#4. Don’t glamourize suicide.

It’s hard to realize, but this sometimes happens. My family told me about going to a funeral for the friend of my Dad’s best friend. The husband had killed himself in an effort to remove a financial burden from the family or give life insurance or something of that sort. The pastor actually got up and said that the last act this man did was an act of love.

This man might have meant well, but it was not an act of love. Can you imagine being one of those kids hearing that? Your Dad killed himself and that killing of himself was an act of love? You experience it as the worst thing that has ever happened to you in your life!

I understand this minister got a number of complaints. Good. Such an act is a disgraceful act to the family involved. Suicide should always be shown as a tragic way to die and never the right action.

#5. Preaching Someone Into Heaven.

I am using the term Heaven due to that being the normal parlance, but we know this kind of thing. Someone dies who we have no reason to believe was a Christian and yet none of us wants to say it and everyone tries to paint the best picture of him possible. When this happens, there is a fine line to walk.

There’s a story about two really bad brothers in a town. One of them died and the surviving one told the pastor he would make a huge contribution to the church if the pastor would refer to his brother as a saint. The pastor on the day got up and said, “I want to be honest. This man in the coffin was a liar, a swindler, an adulterer, and a scoundrel overall, but compared to his brother, he was a saint!”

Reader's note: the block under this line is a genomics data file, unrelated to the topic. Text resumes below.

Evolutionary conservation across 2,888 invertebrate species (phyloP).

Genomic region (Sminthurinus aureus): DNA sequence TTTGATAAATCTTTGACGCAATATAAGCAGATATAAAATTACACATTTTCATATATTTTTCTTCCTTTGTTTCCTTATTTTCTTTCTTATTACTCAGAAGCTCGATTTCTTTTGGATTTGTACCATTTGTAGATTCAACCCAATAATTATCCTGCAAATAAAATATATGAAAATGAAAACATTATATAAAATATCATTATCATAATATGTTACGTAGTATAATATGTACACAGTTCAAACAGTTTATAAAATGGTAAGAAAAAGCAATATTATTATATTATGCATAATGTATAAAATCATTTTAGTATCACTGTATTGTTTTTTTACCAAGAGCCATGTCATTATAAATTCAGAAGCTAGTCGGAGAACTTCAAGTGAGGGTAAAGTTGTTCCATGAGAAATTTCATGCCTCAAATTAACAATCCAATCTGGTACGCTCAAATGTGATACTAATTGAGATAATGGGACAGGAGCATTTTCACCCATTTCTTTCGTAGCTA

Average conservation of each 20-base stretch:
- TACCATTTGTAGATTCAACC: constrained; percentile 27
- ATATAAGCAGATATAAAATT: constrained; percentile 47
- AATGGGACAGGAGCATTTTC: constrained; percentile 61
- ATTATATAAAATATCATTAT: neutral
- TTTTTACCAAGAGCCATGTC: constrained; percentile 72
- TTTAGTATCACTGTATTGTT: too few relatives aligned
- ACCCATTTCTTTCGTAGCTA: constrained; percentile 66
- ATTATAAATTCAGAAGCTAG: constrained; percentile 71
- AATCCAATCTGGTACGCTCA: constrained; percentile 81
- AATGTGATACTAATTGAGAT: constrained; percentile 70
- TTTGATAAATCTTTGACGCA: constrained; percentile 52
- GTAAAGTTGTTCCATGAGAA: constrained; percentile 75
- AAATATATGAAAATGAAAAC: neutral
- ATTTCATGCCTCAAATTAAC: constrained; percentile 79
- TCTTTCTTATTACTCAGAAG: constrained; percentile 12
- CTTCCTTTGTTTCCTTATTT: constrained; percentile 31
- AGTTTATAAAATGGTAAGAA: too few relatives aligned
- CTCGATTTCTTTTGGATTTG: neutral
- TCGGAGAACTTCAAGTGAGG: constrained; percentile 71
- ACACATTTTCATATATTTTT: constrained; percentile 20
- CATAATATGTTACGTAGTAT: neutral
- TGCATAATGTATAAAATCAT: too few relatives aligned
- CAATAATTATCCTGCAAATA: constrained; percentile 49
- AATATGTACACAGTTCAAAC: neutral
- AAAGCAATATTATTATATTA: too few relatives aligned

So if you don’t do these, then what do you say? I would simply say that the person is in the hands of God. There could always be a last minute conversion. We don’t know, but we can be skeptical. It’s not yours to decide ultimately who goes to Heaven or Hell. You certainly don’t want to say “I’m pretty sure your loved one is being tormented in Hell right now.” Say they’re in the hands of God.

#6. Pretty much anything at all.

It’s often tempting to think we should have just the right words to say when someone dies, but you know what? You don’t. You at least don’t have the words to take away the pain. Most people wouldn’t even want the pain to go. They truly want to mourn and grieve, and why shouldn’t they? They have experienced a loss.

Do what the Bible says. Mourn with those who mourn. Keep in mind we also mourn, but not like those who have no hope. We have hope, but that doesn’t discount mourning. It’s okay to be sad. Somehow we have this idea in Christianity that we should have it altogether and never be sad. Nonsense! We are still human beings. Being human does not mean always being happy. Some things should make you smile. Some things should make you laugh. Some things should make you sad. Some things should make you cry.

There’s a story that the composer Beethoven had a friend who experienced the death of someone. Beethoven went to visit. He saw a piano in the main room, played it for half an hour with beautiful music for mourning and then left. The friend said it was the most impactful visit of all. I don’t know if it’s true, but the message of the story is the same. Do something to mourn with the person. Come alongside them. Carry the pain with them. Enter into it.

There are no quick cures for grief and this is especially the case for suicide. When I meet people who had loved ones kill themselves decades earlier, it still affects them. Death is a defeated foe to be sure, but it is still a foe and nothing to take lightly. It has real effects on us today. Handle it properly.

In Christ,
Nick Peters